8 Great Summer Fruits with Incredible Health Benefits
Here’s a list of 8 great summer fruits to seek out and enjoy this summer. What makes them so great? Well, for one, they’re all full of great nutrition. But more than that, you’ll enjoy eating them.
To make this list, the fruits didn’t simply have to offer great nutritional value. They had to be easy to prepare, meaning minimal carving, slicing or chopping. And they had to make a great snack, which means you could pop it in your mouth and go.
Let’s get started, after all, summer doesn’t last forever!
These little blueberries have a very short season for harvesting, it runs only about one month. And you want to get them fresh while you can. For being so small, they deliver big nutrition with vitamins C, K and manganese, a mineral that plays a role in blood sugar management and carb burning. Blueberries are also packed with antioxidants, especially anthocyanins, which may have a protective effect on the heart, liver and brain!
A single cantaloupe is a week’s worth of a refreshing summer snacking. Plus, a single serving offers a full day’s value of vitamins A and C. Cantaloupe is also a great source of folate, the B vitamin you need to make red blood cells, support the immune system, convert carbs into energy and support cellular renewal through its role in making DNA for new cells. Plus, every bite of cantaloupe includes a full range of minerals like potassium, magnesium, and antioxidants.
Here’s another fruit that is summer exclusive! They make their appearance in the early summer and by autumn they’re mostly gone. Cherries offer great nutrition, especially vitamin C and fiber which supports healthy digestion. They’re also rich in antioxidants and carotenoids, featuring anthocyanins. Research even suggests eating cherries helps protect against gout by breaking down uric acid.[i] Whether you eat them for taste or health benefits, just make sure to get several handfuls this summer.
Figs make an appearance around mid-summer, so grab them while you can. They supply a full range of nutrients including vitamin A, B vitamins as well as minerals like calcium, iron, zinc potassium and manganese. They’re also considered in some cultures to be an aphrodisiac. Plus, fresh figs are easy to eat. Pluck the stem, rinse well and take a bite.
This tropical fruit can often be gotten year-round, but its season is summer. It’s red or orange color tells you it’s a great source of vitamin A. It’s also great for vitamin C and folate. Papaya contains the potent phytochemical lycopene which may offer protection against cancer.[ii] Every bite of papaya also supplies papain, an enzyme which supports protein digestion making it a great fruit to support digestive health too!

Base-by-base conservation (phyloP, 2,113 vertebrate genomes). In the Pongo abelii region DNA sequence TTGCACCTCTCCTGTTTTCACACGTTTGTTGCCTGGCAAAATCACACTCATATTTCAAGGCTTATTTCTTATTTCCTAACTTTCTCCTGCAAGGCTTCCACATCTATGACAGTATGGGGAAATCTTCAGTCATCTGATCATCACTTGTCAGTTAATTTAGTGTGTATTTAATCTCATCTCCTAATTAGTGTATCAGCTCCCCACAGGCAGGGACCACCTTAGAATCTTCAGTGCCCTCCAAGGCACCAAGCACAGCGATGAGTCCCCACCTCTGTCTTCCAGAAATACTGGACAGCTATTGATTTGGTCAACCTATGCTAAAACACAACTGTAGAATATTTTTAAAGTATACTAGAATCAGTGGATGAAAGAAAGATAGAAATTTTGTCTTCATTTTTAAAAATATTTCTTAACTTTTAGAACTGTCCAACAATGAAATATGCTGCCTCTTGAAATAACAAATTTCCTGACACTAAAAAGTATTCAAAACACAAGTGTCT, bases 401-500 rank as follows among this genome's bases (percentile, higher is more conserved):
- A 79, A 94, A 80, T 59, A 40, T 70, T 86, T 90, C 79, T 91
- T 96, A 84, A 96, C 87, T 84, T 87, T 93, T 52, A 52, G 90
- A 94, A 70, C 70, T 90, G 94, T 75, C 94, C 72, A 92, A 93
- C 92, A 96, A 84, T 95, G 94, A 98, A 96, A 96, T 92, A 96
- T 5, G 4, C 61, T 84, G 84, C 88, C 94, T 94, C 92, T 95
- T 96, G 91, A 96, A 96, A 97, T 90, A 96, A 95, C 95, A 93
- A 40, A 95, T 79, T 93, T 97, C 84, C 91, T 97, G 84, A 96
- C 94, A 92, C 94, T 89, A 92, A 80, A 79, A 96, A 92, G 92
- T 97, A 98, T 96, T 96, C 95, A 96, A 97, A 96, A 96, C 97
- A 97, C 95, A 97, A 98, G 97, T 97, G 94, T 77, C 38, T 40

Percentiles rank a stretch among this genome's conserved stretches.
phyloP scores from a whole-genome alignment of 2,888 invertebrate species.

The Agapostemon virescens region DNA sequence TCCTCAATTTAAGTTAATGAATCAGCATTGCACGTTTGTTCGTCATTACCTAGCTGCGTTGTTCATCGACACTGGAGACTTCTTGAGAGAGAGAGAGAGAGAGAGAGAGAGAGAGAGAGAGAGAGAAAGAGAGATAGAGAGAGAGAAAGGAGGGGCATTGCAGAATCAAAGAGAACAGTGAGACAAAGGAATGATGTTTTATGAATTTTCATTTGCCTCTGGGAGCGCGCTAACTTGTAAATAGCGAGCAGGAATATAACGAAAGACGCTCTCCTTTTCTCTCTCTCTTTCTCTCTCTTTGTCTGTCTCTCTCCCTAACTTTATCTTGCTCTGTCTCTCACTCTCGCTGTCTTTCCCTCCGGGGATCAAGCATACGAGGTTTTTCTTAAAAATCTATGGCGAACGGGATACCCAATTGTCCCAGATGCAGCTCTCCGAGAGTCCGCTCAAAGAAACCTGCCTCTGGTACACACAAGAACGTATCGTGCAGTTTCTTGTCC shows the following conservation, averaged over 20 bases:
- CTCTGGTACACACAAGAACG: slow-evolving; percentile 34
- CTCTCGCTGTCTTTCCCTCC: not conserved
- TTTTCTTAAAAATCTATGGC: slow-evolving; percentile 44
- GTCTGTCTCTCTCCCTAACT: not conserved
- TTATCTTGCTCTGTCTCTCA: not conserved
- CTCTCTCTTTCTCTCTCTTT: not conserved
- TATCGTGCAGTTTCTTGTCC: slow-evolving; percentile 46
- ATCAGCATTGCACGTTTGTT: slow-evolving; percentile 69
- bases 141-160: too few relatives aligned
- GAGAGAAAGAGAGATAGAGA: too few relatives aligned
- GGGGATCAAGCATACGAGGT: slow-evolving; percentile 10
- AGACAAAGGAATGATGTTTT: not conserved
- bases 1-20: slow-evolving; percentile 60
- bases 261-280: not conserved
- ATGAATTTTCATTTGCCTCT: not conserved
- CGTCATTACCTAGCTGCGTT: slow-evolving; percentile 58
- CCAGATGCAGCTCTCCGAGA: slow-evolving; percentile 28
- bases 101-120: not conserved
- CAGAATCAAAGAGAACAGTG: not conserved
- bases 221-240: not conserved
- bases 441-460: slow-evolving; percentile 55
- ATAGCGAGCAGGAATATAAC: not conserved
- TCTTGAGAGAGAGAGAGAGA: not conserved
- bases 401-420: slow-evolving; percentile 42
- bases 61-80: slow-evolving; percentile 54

If you ever get the chance, eating a ripe, sun-warmed peach will be an unforgettable experience. And it would be a healthy one too! Peaches are a great source of vitamins A and C, while also providing B vitamins the body needs for energy. They’re also a great source of antioxidants and fiber. Some people even claim putting peach slices on the skin is a great way to treat wrinkles and dark circles.
Here’s another of the incredible tropical fruits. And it’s a lot easier to prep than it might seem. Cut off the top and bottom, then cut down the sides to remove that fibrous exterior. Four more slices around the tough inner core and you’ve got a snack for a week. Pineapple supplies an excellent source of vitamin C, B vitamins, and minerals like iron, magnesium and even copper. Plus, a single serving offers a whopping 76% of the daily recommended intake of manganese. Plus, pineapple contains bromelain, another enzyme which aids digestion by helping to digest protein.
Of all the summer fruits, does any say summer more than watermelon? A picnic favorite, it really belongs on the table all summer long. Yes, it’s loaded with vitamins and minerals, especially vitamins A and C along with magnesium and potassium, but its high water content makes it refreshing on a hot summer’s day.
Watermelon also contains lycopene and a triterpenoid compound known as Cucurbitacin E which research shows supports the immune system and may have anti-cancer properties.[iii] Maybe grab another slice of the watermelon at the next family picnic, right!?
[Nutrition information supplied by SELFNutritionData.]
[iii] Attard E1, Martinoli MG. Cucurbitacin E, An Experimental Lead Triterpenoid with Anticancer, Immunomodulatory and Novel Effects Against Degenerative Diseases. A Mini-Review. Curr Top Med Chem. 2015;15(17):1708-13.
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